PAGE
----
Lithium (Li++) is widely used in the prophylaxis and treatment of bipolar disorder (manic depression) which for women clusters during childbearing years. Controversy continues to exist on the use of lithium during pregnancy and teratogenic effects of during cardiac embryogenesis. Data from lithium birth registries and clinical studies indicate an increased risk in congenital abnormalities with the heart predominantly affected. There have been no cellular and molecular studies addressing lithium's role specifically in cardiac teratogenicity in animal models. Good informative epidemiologic studies among children of women treated with Li++ during pregnancy are difficult to perform. Li++ has been shown to have dramatic effects on morphogenesis in the vertebrate embryo through the Wnt/B-catenin signaling pathway by its inhibition of glycogen synthase kinase-3. How Li++ may exert its teratogenic effects during cardiogenesis is not known. Our research indicates that Li++ affects cytoplasmic 8-catenin in precardiac cells and that these effects are amplified during development. The broad goals are: 1) To determine how Li++ is responsible for the increased incidence of congenital cardiac defects in humans, by analyzing on the cell and molecular level Li++ effects on avian and mouse heart development. 2) Using echocardiography and microarray analyses to determine the effects and pathways by which Li++ acts on the embryonic mouse heart. The hypotheses to be tested are: Hypothesis: Li++ affects cell reorganization into an epithelium and results in wider hearts (2) Hypothesis: Li++ effects on the cardiac compartment are related to its mimicking Wnt signaling and the resulting increased cytoplasmic B-catenin pools. Hypothesis: Elevation of B-catenin by misexpression in the precardiac mesoderm leads to abnormal cardiac cell differentiation and compartmentalization. (2B): Hypothesis: Misexpression of LEF1 inhibits the activation of specific genes that are necessary for subsequent normal cardiac morphogenetic processes to take place. (3) Hypothesis: Li++ exposure in mouse embryos affects cardiac cell function and gene expression. Such studies will provide important insights on a molecular level into the use of Li++ on embryonic human cardiac development during pregnancy. Until the safety of lithium is conclusively proven, one must assume teratogenic potential and harm to the fetus.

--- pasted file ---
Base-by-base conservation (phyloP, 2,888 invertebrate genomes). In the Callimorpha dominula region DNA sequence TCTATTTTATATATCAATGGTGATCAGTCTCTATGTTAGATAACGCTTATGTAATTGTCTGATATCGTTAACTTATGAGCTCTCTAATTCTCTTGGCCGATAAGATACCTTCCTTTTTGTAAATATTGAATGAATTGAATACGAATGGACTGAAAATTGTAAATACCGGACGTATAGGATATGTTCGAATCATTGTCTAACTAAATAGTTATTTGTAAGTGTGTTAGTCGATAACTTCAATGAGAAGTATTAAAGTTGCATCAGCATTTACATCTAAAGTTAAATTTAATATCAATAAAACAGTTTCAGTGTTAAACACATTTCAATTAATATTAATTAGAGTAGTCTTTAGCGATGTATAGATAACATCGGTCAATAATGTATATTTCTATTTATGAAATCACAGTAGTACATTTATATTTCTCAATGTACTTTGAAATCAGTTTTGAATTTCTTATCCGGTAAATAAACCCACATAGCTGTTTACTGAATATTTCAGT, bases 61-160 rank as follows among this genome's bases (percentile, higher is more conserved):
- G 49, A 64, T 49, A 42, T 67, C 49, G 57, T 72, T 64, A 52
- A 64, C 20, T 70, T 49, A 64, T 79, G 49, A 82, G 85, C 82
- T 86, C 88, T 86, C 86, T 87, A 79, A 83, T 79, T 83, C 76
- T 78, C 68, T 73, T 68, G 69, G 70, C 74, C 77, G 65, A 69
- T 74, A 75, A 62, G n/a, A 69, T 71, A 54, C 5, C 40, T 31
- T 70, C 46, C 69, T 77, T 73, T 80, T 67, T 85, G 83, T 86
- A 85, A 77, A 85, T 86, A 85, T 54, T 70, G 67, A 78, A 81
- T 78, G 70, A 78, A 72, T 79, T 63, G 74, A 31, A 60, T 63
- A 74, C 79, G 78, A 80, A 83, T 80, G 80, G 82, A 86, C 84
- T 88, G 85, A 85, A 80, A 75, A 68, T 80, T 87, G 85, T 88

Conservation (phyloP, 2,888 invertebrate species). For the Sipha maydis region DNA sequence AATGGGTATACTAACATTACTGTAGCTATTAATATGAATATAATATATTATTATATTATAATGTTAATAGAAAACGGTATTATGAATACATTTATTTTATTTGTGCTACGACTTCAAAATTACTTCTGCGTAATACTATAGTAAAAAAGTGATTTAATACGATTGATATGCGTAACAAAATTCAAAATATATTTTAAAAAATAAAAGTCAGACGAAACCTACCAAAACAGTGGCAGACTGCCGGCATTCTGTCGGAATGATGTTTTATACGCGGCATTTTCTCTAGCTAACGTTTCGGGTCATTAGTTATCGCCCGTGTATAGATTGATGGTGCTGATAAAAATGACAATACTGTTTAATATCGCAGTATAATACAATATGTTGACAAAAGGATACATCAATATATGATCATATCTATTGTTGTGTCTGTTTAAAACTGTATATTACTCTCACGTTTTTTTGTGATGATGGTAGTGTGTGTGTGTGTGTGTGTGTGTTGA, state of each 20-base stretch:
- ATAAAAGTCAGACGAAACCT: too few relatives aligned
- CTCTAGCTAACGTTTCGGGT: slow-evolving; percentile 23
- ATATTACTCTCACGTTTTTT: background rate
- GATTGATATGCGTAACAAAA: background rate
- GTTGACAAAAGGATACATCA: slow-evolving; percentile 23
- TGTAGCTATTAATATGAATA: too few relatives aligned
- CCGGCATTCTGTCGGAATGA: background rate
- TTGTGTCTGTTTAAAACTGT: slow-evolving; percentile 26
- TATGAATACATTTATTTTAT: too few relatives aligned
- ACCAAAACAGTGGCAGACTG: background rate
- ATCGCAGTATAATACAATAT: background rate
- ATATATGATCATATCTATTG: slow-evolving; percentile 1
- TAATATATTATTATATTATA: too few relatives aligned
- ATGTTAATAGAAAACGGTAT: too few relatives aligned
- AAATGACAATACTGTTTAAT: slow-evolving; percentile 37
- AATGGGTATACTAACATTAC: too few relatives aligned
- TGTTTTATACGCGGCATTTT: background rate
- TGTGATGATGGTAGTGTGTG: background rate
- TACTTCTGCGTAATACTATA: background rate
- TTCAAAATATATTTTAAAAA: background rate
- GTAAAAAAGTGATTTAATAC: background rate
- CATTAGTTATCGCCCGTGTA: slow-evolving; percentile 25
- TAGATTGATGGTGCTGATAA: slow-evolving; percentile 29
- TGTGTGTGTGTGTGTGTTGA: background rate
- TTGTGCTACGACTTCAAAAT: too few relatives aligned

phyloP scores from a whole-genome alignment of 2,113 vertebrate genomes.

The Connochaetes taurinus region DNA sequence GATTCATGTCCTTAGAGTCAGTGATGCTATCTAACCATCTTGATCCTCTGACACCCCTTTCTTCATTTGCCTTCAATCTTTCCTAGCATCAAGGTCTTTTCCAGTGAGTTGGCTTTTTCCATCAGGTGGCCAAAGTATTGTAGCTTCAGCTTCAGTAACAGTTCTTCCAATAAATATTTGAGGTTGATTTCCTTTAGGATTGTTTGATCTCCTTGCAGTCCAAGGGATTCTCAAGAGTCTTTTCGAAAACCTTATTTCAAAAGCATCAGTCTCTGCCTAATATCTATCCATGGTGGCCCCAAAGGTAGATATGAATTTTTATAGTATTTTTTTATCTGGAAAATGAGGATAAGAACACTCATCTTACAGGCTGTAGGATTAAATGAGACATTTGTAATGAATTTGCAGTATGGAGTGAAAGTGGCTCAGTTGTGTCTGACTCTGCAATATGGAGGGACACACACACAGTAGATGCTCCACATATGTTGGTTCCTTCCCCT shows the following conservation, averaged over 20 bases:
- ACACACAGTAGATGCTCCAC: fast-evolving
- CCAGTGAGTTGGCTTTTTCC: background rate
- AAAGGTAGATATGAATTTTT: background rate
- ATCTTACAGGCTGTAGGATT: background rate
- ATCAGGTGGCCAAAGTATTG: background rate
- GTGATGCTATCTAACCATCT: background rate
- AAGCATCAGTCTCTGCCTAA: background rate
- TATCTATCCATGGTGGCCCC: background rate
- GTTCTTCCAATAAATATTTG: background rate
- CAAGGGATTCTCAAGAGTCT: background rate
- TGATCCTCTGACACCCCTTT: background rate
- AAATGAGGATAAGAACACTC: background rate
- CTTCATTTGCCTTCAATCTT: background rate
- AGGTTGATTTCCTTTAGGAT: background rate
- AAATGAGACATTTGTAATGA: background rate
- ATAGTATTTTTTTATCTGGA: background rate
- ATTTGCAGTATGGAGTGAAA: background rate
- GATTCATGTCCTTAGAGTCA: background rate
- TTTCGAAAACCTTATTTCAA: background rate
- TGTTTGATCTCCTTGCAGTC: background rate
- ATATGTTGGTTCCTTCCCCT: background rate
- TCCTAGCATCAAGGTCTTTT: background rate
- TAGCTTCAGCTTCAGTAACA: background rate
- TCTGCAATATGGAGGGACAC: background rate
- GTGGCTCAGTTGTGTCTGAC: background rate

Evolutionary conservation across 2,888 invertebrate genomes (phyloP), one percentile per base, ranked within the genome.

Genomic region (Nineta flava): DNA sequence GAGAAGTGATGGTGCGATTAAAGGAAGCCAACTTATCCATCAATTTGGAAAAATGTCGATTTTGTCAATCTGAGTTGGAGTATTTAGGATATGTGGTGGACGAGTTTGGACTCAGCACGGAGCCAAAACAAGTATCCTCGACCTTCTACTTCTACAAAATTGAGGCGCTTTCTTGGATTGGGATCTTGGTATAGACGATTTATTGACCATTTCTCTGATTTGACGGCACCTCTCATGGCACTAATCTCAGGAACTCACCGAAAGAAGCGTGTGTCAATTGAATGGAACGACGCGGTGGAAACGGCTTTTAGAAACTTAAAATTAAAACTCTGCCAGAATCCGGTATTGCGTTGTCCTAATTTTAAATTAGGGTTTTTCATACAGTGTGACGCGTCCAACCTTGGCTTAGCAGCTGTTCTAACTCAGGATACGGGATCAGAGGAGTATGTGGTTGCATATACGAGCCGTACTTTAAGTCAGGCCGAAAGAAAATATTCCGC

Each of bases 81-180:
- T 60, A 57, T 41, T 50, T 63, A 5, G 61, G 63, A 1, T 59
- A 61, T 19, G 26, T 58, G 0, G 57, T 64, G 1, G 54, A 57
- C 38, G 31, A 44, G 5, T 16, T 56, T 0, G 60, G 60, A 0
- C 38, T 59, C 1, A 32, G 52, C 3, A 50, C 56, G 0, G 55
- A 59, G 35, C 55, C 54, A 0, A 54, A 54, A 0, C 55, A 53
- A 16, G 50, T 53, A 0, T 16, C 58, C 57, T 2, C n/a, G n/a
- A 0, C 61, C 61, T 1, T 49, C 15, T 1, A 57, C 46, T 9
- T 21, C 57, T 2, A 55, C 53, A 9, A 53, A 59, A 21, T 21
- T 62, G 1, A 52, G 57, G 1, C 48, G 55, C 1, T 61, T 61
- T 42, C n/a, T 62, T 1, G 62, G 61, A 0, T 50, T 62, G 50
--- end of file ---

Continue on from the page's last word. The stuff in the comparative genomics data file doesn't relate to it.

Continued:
National Institute of Health (NIH)
National Heart, Lung, and Blood Institute (NHLBI)
Research Project (R01)
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Alcohol and Toxicology Subcommittee 4 (ALTX)
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Wang, Lan-Hsiang
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University of Medicine & Dentistry of NJ
Anatomy/Cell Biology
Schools of Osteopathy
United States
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